Localities, Get in Front of the Transportation Revolution

An Amazon delivery drone — requires no additional investment in roads and highways.

After the General Assembly hashed out a deal this weekend providing the Washington Metro system with an additional $154 million per year in state funding, local Prince William County leaders expressed discontent that more funding for Metro means less money for roads and highways.

Lawmakers had to divert roughly $80 million from regional transportation projects administered by the Northern Virginia Transportation Authority to hit that dollar amount, reports Inside NoVa, “perturbing officials in counties without Metro stations.”

“This is hugely problematic to us,” said Vice Chair Marty Nohe, R-Coles, who also serves as chairman of the Northern Virginia Transportation Alliance. “It’s going to be very difficult for us to fund the sort of megaprojects we’re known for if we lose this money.”

My reaction to the road-builder lobby is the same as it is to the mass transit lobby. The United States is in the early stages of a transportation revolution in which Mobility as a Service will challenge traditional transportation modes such as mass transit and single-rider, owner-occupied vehicles. It is entirely foreseeable that time- and route-flexible shared ridership services in cars, vans, and buses will take away market share from route-fixed and schedule-fixed mass transit enterprises. Likewise, Mobility as a Service will be cheaper than car ownership. While affluent households will always want to own their own car, many will find the Mobility-as-a-Service option to be preferable.

Inevitably, we will see changes in driving patterns — changes that we cannot accurately predict. But committing ourselves to spending billions of dollars on road and highway projects on the assumption that the driving patterns of the past 50 years will remain the same over the next 10 years is nothing short of insane.

Prince William County, like every other jurisdiction in Virginia, needs to get in front of the Uber revolution and ascertain what kind of public investments (hopefully modest) will encourage mobility entrepreneurs to introduce new super-flexible shared ridership services to their locality. As a next step, they might explore how to reduce the number of automobile trips by expediting Amazon-like home delivery services. The transportation policy of the future should focus not on building new highway capacity but on reducing the number of trips.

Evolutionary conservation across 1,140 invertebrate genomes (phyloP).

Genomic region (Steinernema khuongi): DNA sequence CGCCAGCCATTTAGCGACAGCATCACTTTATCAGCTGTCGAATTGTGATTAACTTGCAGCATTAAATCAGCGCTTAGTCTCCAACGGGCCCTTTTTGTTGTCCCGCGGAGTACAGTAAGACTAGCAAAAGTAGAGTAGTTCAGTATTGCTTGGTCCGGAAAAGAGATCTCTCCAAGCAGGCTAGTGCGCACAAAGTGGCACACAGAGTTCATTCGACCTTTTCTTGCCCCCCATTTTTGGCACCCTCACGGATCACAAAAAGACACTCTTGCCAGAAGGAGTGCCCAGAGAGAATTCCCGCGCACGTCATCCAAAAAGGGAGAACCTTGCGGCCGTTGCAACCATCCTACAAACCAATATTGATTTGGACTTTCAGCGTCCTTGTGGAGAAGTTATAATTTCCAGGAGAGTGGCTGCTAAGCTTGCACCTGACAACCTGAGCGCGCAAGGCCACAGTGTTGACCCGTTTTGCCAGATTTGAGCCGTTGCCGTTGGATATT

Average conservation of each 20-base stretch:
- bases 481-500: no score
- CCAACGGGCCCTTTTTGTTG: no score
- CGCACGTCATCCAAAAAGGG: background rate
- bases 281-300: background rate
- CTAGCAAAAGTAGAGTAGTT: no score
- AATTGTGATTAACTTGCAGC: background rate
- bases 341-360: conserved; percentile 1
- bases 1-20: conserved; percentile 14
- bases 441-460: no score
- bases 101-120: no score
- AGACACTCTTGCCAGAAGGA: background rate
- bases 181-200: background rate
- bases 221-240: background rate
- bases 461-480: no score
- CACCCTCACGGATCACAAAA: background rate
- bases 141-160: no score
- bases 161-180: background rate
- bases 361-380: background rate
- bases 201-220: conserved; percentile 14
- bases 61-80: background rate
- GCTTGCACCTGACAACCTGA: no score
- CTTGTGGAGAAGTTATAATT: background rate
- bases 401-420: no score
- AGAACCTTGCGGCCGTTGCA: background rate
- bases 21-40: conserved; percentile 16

Approving Metro’s Bare-Bones Capital Budget

Over the weekend the General Assembly agreed to give the Washington Metro $154 million a year in permanent new funding on the condition that Maryland and Washington, D.C., make up the balance of $500 million in new funding, reports the Washington Post. Maryland has passed its own $150 million funding bill, and the District will likely approve at least $150 million more.

Let’s assume for a moment that all the details are worked out, that all three jurisdictions come up with $450 million to $500 million a year for Metro, and that Congress adds $150 million a year to what the federal government has been contributing. Does this latest injection of money get the troubled bus and commuter-rail system out of the woods?

Metro has identified $25 billion in capital “needs” over the next 10 years. The bulk of these needs entail SGR (state of good repair) investments of $15.5 billion to maintain existing capital assets necessary for system preservation. The $25 billion figure also includes $7 billion in “new” needs which “address remediation of hazards or crowding on the rail system in core areas,” plus “unallocated” needs that include regular repairs and maintenance and services.

The added $600 million a year from Uncle Sam, the District, and the states will suffice to cover the critical state-of-good-repair needs and nothing else. Here’s what taxpayers will get for their money:

  • Replacing the 1000-series rail cars, installing a new radio system and cellular infrastructure, and replacing track circuits and power cabling where necessary.
  • Replacing power cable insulators on deep tunnels of the Red Line and other lines particularly where water intrusion occurs, which can disrupt service or cause the need for more frequent and costly repairs.
  • Replacing worn components of track and tunnels on all lines, necessary for safety and service delivery.
  • Upgrading the signaling system, which controls the movement and speed of trains, necessary for safe operations and on-time service delivery.

Nothing fancy here. Hopefully, these investments will reverse the deteriorating quality of service that has caused so many riders to desert Metro. But many desired investments will not be made. I have seen no analysis of what that portends for the quality of service.